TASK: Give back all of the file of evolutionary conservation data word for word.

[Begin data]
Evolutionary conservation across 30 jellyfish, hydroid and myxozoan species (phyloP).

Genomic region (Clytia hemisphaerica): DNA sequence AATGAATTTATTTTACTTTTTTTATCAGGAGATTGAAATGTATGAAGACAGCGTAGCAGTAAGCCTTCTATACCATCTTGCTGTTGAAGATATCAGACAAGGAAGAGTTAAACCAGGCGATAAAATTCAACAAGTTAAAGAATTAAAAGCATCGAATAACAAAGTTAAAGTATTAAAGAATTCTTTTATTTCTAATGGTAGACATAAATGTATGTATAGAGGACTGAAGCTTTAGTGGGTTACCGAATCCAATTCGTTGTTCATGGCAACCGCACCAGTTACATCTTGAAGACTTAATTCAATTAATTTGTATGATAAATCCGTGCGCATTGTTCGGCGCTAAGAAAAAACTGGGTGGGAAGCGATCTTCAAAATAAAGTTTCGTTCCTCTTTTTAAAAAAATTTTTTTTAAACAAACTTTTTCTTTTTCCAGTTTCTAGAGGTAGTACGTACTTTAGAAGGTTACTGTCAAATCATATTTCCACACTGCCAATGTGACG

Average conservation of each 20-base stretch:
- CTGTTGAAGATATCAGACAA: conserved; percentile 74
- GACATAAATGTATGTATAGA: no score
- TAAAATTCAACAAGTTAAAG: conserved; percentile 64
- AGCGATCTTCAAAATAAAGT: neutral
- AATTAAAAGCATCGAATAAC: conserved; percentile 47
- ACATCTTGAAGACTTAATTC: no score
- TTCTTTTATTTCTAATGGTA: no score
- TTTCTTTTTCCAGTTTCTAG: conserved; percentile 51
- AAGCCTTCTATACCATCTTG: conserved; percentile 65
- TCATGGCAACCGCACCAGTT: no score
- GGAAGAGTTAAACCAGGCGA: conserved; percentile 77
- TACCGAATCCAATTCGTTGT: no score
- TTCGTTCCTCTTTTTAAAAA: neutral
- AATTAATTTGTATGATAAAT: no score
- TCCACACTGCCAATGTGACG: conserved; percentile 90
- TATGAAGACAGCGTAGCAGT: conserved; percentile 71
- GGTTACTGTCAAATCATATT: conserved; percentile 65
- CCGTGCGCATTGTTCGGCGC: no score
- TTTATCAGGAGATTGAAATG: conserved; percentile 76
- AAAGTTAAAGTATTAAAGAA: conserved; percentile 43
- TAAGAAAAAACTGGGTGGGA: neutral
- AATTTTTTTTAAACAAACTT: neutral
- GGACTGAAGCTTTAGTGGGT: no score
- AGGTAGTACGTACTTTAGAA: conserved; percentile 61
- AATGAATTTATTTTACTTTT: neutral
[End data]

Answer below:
Evolutionary conservation across 30 jellyfish, hydroid and myxozoan species (phyloP).

Genomic region (Clytia hemisphaerica): DNA sequence AATGAATTTATTTTACTTTTTTTATCAGGAGATTGAAATGTATGAAGACAGCGTAGCAGTAAGCCTTCTATACCATCTTGCTGTTGAAGATATCAGACAAGGAAGAGTTAAACCAGGCGATAAAATTCAACAAGTTAAAGAATTAAAAGCATCGAATAACAAAGTTAAAGTATTAAAGAATTCTTTTATTTCTAATGGTAGACATAAATGTATGTATAGAGGACTGAAGCTTTAGTGGGTTACCGAATCCAATTCGTTGTTCATGGCAACCGCACCAGTTACATCTTGAAGACTTAATTCAATTAATTTGTATGATAAATCCGTGCGCATTGTTCGGCGCTAAGAAAAAACTGGGTGGGAAGCGATCTTCAAAATAAAGTTTCGTTCCTCTTTTTAAAAAAATTTTTTTTAAACAAACTTTTTCTTTTTCCAGTTTCTAGAGGTAGTACGTACTTTAGAAGGTTACTGTCAAATCATATTTCCACACTGCCAATGTGACG

Average conservation of each 20-base stretch:
- CTGTTGAAGATATCAGACAA: conserved; percentile 74
- GACATAAATGTATGTATAGA: no score
- TAAAATTCAACAAGTTAAAG: conserved; percentile 64
- AGCGATCTTCAAAATAAAGT: neutral
- AATTAAAAGCATCGAATAAC: conserved; percentile 47
- ACATCTTGAAGACTTAATTC: no score
- TTCTTTTATTTCTAATGGTA: no score
- TTTCTTTTTCCAGTTTCTAG: conserved; percentile 51
- AAGCCTTCTATACCATCTTG: conserved; percentile 65
- TCATGGCAACCGCACCAGTT: no score
- GGAAGAGTTAAACCAGGCGA: conserved; percentile 77
- TACCGAATCCAATTCGTTGT: no score
- TTCGTTCCTCTTTTTAAAAA: neutral
- AATTAATTTGTATGATAAAT: no score
- TCCACACTGCCAATGTGACG: conserved; percentile 90
- TATGAAGACAGCGTAGCAGT: conserved; percentile 71
- GGTTACTGTCAAATCATATT: conserved; percentile 65
- CCGTGCGCATTGTTCGGCGC: no score
- TTTATCAGGAGATTGAAATG: conserved; percentile 76
- AAAGTTAAAGTATTAAAGAA: conserved; percentile 43
- TAAGAAAAAACTGGGTGGGA: neutral
- AATTTTTTTTAAACAAACTT: neutral
- GGACTGAAGCTTTAGTGGGT: no score
- AGGTAGTACGTACTTTAGAA: conserved; percentile 61
- AATGAATTTATTTTACTTTT: neutral